• "({})": Raunch Culture, Third Wave Feminism and The Vagina Monologues

      Halligan, Benjamin (John Hopkins University Press, 2014)
    • Ray Bradbury on screen: martians, beasts and burning books

      Nichols, Phil; Sassaman, Gary (San Diego Comic Convention, 2020-07-23)
    • Reading Jean Toomer's Cane

      Carlin, Gerry (Humanities-Ebooks, 2014-03-27)
    • Reclaim Photography 2016 Exhibition, 2016 Gallery Print Catalogue 26.'Family' (Artefact)

      Fahy, Su (Maxine Watts, Director Reclaim Photography West Midlands, 2016-04)
      This submission is an archived collective project which we brought to the UK in 2016 - this project's documentation is archived on line in - www.reclaimphotographywestmidlands.com Reference 2016 Festival. Reference 2016 Gallery Print Catalogue (26.'Family', su fahy.
    • Recovery kinetics of knee flexor and extensor strength after a football match

      Draganidis, D; Chatzinikolaou, A; Avloniti, A; Barbero-Álvarez, JC; Mohr, M; Malliou, P; Gourgoulis, V; Deli, CK; Douroudos, II; Margonis, K; et al. (Public Library of Science (PLoS), 2015-06-04)
      We examined the temporal changes of isokinetic strength performance of knee flexor (KF) and extensor (KE) strength after a football match. Players were randomly assigned to a control (N = 14, participated only in measurements and practices) or an experimental group (N = 20, participated also in a football match). Participants trained daily during the two days after the match. Match and training overload was monitored with GPS devices. Venous blood was sampled and muscle damage was assessed pre-match, post-match and at 12h, 36h and 60h post-match. Isometric strength as well as eccentric and concentric peak torque of knee flexors and extensors in both limbs (dominant and non-dominant) were measured on an isokinetic dynamometer at baseline and at 12h, 36h and 60h after the match. Functional (KFecc/KEcon) and conventional (KFcon/KEcon) ratios were then calculated. Only eccentric peak torque of knee flexors declined at 60h after the match in the control group. In the experimental group: a) isometric strength of knee extensors and knee flexors declined (P<0.05) at 12h (both limbs) and 36h (dominant limb only), b) eccentric and concentric peak torque of knee extensors and flexors declined (P<0.05) in both limbs for 36h at 60°/s and for 60h at 180°/s with eccentric peak torque of knee flexors demonstrating a greater (P<0.05) reduction than concentric peak torque, c) strength deterioration was greater (P<0.05) at 180°/s and in dominant limb, d) the functional ratio was more sensitive to match-induced fatigue demonstrating a more prolonged decline. Discriminant and regression analysis revealed that strength deterioration and recovery may be related to the amount of eccentric actions performed during the match and athletes' football-specific conditioning. Our data suggest that recovery kinetics of knee flexor and extensor strength after a football match demonstrate strength, limb and velocity specificity and may depend on match physical overload and players' physical conditioning level.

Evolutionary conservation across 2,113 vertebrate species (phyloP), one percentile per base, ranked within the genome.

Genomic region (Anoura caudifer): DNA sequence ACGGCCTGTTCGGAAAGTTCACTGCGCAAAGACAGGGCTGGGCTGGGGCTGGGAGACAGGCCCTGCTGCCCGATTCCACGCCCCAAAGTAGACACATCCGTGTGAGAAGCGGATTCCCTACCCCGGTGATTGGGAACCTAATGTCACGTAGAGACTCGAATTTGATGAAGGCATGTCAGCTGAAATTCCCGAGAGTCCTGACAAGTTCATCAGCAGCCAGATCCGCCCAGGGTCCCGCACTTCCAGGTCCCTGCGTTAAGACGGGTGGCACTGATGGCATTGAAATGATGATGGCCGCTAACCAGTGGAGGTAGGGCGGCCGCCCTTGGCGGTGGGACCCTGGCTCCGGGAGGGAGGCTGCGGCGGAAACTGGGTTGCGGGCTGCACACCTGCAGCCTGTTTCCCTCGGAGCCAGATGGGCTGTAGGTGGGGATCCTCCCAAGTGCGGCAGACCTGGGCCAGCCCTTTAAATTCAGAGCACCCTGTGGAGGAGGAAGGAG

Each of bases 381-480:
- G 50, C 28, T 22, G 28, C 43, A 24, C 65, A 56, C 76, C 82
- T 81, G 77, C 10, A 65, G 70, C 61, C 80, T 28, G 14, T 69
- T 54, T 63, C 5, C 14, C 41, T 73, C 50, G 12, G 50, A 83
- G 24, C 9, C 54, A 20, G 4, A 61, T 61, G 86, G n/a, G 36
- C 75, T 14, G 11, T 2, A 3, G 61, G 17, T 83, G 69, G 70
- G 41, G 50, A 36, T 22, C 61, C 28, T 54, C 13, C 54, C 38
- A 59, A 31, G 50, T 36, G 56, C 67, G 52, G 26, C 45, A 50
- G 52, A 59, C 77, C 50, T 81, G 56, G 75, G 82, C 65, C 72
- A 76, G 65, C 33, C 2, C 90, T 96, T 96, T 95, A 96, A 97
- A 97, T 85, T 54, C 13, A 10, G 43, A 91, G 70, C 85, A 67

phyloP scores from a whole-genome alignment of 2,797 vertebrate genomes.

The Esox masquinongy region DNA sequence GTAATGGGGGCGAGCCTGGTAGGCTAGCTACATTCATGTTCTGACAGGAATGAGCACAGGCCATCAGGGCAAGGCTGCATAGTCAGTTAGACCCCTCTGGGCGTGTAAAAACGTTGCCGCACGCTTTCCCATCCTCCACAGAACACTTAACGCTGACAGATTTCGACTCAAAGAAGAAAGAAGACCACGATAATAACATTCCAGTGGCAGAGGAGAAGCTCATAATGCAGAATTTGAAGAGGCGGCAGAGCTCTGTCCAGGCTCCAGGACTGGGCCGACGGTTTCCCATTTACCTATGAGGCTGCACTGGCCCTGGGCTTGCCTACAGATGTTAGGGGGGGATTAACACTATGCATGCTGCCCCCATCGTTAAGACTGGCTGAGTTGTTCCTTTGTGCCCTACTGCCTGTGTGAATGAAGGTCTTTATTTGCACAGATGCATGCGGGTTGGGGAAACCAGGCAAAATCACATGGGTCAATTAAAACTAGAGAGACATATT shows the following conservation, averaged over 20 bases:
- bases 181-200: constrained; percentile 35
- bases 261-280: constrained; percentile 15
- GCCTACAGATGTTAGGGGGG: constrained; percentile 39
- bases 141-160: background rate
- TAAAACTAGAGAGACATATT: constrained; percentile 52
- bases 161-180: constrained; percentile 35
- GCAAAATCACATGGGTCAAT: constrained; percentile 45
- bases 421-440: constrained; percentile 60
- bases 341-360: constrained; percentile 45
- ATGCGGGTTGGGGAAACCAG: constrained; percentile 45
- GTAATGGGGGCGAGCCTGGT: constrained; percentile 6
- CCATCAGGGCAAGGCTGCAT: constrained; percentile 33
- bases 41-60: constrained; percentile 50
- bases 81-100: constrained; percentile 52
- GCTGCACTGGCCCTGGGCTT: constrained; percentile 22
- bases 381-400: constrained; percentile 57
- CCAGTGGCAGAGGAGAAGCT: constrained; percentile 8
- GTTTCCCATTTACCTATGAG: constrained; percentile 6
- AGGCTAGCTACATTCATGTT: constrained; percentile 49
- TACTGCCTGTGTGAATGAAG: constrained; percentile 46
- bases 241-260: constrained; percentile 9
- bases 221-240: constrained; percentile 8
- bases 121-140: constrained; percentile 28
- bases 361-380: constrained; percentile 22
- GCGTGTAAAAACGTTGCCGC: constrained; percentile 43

• Reflections of science and medicine in two Frankenstein adaptations: Frankenstein (Whale 1931) and Mary Shelley’s Frankenstein (Branagh 1994)

      Pheasant-Kelly, Frances (John Hopkins University Press, 2019-01-19)